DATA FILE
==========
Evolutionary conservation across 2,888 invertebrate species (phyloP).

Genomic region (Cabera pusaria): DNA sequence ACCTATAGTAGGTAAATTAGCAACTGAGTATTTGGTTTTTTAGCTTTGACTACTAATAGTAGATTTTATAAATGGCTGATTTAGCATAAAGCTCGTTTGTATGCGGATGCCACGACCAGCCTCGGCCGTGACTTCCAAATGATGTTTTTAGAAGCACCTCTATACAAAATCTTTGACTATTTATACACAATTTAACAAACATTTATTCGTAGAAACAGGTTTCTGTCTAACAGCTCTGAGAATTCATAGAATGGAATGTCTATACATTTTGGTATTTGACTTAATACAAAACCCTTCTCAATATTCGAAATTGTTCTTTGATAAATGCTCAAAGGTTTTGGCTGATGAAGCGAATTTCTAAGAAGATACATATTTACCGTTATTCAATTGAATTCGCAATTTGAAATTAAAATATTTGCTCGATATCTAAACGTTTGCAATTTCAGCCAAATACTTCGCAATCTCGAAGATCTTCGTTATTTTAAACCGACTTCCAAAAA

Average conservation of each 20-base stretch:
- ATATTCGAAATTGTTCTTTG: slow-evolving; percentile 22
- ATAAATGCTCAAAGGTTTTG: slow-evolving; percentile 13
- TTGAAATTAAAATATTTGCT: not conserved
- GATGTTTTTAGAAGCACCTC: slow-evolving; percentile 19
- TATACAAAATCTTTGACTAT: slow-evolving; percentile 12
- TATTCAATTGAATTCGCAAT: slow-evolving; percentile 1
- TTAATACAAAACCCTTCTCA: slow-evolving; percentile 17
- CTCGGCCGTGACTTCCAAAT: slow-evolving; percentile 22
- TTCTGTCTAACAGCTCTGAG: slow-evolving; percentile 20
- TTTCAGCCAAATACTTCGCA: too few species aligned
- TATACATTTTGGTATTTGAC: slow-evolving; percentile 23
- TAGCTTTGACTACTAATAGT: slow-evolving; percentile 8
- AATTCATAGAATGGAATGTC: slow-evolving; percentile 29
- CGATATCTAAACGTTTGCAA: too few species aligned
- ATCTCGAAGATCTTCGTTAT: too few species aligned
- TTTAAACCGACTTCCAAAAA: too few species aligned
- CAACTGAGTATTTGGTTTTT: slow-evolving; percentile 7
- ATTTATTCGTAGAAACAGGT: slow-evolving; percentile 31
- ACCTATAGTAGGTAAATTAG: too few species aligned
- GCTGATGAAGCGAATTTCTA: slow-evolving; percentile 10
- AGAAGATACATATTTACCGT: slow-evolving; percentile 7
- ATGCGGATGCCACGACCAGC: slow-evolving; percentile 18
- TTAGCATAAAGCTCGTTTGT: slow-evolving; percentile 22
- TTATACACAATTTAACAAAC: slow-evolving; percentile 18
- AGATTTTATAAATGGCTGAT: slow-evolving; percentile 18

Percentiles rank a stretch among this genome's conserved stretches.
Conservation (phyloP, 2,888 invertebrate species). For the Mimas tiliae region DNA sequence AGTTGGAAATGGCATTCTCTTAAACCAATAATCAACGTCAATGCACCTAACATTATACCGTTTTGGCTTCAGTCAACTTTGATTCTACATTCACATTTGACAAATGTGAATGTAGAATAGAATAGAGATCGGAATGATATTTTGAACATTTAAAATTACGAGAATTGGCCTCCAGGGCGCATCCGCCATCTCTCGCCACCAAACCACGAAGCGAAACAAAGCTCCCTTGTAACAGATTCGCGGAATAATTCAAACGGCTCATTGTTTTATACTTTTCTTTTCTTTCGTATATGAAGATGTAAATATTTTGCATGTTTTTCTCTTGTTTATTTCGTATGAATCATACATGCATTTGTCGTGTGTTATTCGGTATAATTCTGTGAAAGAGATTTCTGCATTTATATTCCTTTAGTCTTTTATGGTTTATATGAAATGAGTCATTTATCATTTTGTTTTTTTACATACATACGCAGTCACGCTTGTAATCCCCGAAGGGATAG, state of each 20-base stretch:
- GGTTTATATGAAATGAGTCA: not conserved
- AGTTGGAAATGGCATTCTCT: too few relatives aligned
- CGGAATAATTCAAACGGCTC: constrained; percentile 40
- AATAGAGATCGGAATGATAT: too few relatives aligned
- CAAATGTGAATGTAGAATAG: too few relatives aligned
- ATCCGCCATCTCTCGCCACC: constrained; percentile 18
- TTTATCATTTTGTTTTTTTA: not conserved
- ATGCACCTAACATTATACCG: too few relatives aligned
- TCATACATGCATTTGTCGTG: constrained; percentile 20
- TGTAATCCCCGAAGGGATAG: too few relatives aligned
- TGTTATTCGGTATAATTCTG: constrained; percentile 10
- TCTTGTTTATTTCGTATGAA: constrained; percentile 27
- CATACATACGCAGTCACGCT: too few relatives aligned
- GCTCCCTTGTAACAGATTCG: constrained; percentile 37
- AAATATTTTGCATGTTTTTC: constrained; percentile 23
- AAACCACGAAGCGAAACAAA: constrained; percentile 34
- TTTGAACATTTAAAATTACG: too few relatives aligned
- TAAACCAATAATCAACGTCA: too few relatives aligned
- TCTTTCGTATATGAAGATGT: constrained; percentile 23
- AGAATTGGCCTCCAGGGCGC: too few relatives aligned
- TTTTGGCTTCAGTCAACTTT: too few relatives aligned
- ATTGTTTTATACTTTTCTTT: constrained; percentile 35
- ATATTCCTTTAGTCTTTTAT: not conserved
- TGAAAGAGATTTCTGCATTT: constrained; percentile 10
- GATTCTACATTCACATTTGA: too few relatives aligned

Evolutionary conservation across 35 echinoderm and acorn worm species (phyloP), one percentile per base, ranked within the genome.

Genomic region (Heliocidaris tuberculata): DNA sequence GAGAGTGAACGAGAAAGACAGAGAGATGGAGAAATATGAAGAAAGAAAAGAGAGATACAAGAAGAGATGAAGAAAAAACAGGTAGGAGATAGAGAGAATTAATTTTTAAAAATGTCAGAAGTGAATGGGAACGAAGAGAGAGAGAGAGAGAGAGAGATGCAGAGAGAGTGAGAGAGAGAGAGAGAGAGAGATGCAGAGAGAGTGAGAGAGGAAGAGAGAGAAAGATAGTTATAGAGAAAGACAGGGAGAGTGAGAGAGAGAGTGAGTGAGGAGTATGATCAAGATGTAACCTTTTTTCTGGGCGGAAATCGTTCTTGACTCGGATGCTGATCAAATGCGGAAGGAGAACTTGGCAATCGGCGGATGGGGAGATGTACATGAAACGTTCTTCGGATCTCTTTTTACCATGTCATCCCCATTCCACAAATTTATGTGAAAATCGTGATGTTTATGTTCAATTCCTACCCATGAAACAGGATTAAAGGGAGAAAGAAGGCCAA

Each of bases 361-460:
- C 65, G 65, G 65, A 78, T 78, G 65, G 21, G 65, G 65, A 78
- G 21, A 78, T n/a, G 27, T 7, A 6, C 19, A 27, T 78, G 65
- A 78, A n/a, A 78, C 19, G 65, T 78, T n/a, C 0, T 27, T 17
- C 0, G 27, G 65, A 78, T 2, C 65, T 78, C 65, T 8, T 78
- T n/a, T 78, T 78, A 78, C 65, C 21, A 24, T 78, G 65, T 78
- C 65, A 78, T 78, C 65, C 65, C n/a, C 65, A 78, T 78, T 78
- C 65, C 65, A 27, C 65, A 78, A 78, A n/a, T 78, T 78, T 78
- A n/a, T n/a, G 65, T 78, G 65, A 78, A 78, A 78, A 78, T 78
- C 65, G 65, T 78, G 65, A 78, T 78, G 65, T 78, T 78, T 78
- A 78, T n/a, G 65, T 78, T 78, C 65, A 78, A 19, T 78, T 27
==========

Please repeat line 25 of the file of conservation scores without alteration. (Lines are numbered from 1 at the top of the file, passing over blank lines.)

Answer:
- ATGCGGATGCCACGACCAGC: slow-evolving; percentile 18